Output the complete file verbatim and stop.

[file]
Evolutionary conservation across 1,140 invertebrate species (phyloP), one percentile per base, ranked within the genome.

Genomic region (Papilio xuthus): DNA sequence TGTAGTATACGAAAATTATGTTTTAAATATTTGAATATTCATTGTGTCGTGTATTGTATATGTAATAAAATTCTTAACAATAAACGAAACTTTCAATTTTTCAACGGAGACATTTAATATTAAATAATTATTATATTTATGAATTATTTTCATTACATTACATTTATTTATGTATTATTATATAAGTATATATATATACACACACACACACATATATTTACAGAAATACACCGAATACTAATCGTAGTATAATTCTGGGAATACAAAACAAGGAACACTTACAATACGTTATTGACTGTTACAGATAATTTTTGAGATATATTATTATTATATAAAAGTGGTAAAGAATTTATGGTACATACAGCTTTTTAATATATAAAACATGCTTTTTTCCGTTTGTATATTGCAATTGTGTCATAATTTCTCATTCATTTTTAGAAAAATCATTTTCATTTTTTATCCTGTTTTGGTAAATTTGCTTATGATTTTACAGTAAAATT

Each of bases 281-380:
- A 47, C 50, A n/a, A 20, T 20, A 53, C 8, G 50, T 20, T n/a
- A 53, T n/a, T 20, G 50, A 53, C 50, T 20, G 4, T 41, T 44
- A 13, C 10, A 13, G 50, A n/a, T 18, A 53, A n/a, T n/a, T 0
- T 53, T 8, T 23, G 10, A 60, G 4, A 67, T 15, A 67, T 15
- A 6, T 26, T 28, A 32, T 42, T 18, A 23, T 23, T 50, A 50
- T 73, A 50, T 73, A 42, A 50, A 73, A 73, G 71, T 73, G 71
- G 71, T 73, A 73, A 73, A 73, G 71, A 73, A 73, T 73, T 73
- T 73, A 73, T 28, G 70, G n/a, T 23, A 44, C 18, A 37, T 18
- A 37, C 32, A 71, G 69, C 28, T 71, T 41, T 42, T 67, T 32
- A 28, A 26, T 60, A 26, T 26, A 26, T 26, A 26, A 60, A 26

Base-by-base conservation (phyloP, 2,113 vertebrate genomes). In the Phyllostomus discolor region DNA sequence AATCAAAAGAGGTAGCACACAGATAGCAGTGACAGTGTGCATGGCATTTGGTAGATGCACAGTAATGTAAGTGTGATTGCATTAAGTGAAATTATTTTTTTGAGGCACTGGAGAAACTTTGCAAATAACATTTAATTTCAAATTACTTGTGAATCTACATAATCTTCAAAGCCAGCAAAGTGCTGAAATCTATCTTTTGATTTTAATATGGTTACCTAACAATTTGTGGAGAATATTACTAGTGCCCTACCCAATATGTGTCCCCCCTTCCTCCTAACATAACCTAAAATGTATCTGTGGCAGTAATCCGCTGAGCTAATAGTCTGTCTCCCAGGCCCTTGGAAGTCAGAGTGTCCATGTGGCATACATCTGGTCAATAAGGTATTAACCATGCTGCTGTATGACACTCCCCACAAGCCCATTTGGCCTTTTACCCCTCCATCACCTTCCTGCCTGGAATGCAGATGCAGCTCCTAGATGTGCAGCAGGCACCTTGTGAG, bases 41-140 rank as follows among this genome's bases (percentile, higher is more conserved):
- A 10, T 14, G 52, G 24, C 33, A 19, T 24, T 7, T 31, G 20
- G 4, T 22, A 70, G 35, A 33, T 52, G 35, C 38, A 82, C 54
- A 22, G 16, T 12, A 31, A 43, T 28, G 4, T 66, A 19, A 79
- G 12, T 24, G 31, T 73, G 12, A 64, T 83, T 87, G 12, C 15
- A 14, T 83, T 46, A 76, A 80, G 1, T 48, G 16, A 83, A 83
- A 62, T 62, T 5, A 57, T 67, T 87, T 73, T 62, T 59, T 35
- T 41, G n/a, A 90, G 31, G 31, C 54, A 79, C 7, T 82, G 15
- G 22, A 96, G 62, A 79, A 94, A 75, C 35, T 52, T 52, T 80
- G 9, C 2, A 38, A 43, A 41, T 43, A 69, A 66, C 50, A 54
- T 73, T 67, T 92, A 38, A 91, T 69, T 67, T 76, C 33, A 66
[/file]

Evolutionary conservation across 1,140 invertebrate species (phyloP), one percentile per base, ranked within the genome.

Genomic region (Papilio xuthus): DNA sequence TGTAGTATACGAAAATTATGTTTTAAATATTTGAATATTCATTGTGTCGTGTATTGTATATGTAATAAAATTCTTAACAATAAACGAAACTTTCAATTTTTCAACGGAGACATTTAATATTAAATAATTATTATATTTATGAATTATTTTCATTACATTACATTTATTTATGTATTATTATATAAGTATATATATATACACACACACACACATATATTTACAGAAATACACCGAATACTAATCGTAGTATAATTCTGGGAATACAAAACAAGGAACACTTACAATACGTTATTGACTGTTACAGATAATTTTTGAGATATATTATTATTATATAAAAGTGGTAAAGAATTTATGGTACATACAGCTTTTTAATATATAAAACATGCTTTTTTCCGTTTGTATATTGCAATTGTGTCATAATTTCTCATTCATTTTTAGAAAAATCATTTTCATTTTTTATCCTGTTTTGGTAAATTTGCTTATGATTTTACAGTAAAATT

Each of bases 281-380:
- A 47, C 50, A n/a, A 20, T 20, A 53, C 8, G 50, T 20, T n/a
- A 53, T n/a, T 20, G 50, A 53, C 50, T 20, G 4, T 41, T 44
- A 13, C 10, A 13, G 50, A n/a, T 18, A 53, A n/a, T n/a, T 0
- T 53, T 8, T 23, G 10, A 60, G 4, A 67, T 15, A 67, T 15
- A 6, T 26, T 28, A 32, T 42, T 18, A 23, T 23, T 50, A 50
- T 73, A 50, T 73, A 42, A 50, A 73, A 73, G 71, T 73, G 71
- G 71, T 73, A 73, A 73, A 73, G 71, A 73, A 73, T 73, T 73
- T 73, A 73, T 28, G 70, G n/a, T 23, A 44, C 18, A 37, T 18
- A 37, C 32, A 71, G 69, C 28, T 71, T 41, T 42, T 67, T 32
- A 28, A 26, T 60, A 26, T 26, A 26, T 26, A 26, A 60, A 26

Base-by-base conservation (phyloP, 2,113 vertebrate genomes). In the Phyllostomus discolor region DNA sequence AATCAAAAGAGGTAGCACACAGATAGCAGTGACAGTGTGCATGGCATTTGGTAGATGCACAGTAATGTAAGTGTGATTGCATTAAGTGAAATTATTTTTTTGAGGCACTGGAGAAACTTTGCAAATAACATTTAATTTCAAATTACTTGTGAATCTACATAATCTTCAAAGCCAGCAAAGTGCTGAAATCTATCTTTTGATTTTAATATGGTTACCTAACAATTTGTGGAGAATATTACTAGTGCCCTACCCAATATGTGTCCCCCCTTCCTCCTAACATAACCTAAAATGTATCTGTGGCAGTAATCCGCTGAGCTAATAGTCTGTCTCCCAGGCCCTTGGAAGTCAGAGTGTCCATGTGGCATACATCTGGTCAATAAGGTATTAACCATGCTGCTGTATGACACTCCCCACAAGCCCATTTGGCCTTTTACCCCTCCATCACCTTCCTGCCTGGAATGCAGATGCAGCTCCTAGATGTGCAGCAGGCACCTTGTGAG, bases 41-140 rank as follows among this genome's bases (percentile, higher is more conserved):
- A 10, T 14, G 52, G 24, C 33, A 19, T 24, T 7, T 31, G 20
- G 4, T 22, A 70, G 35, A 33, T 52, G 35, C 38, A 82, C 54
- A 22, G 16, T 12, A 31, A 43, T 28, G 4, T 66, A 19, A 79
- G 12, T 24, G 31, T 73, G 12, A 64, T 83, T 87, G 12, C 15
- A 14, T 83, T 46, A 76, A 80, G 1, T 48, G 16, A 83, A 83
- A 62, T 62, T 5, A 57, T 67, T 87, T 73, T 62, T 59, T 35
- T 41, G n/a, A 90, G 31, G 31, C 54, A 79, C 7, T 82, G 15
- G 22, A 96, G 62, A 79, A 94, A 75, C 35, T 52, T 52, T 80
- G 9, C 2, A 38, A 43, A 41, T 43, A 69, A 66, C 50, A 54
- T 73, T 67, T 92, A 38, A 91, T 69, T 67, T 76, C 33, A 66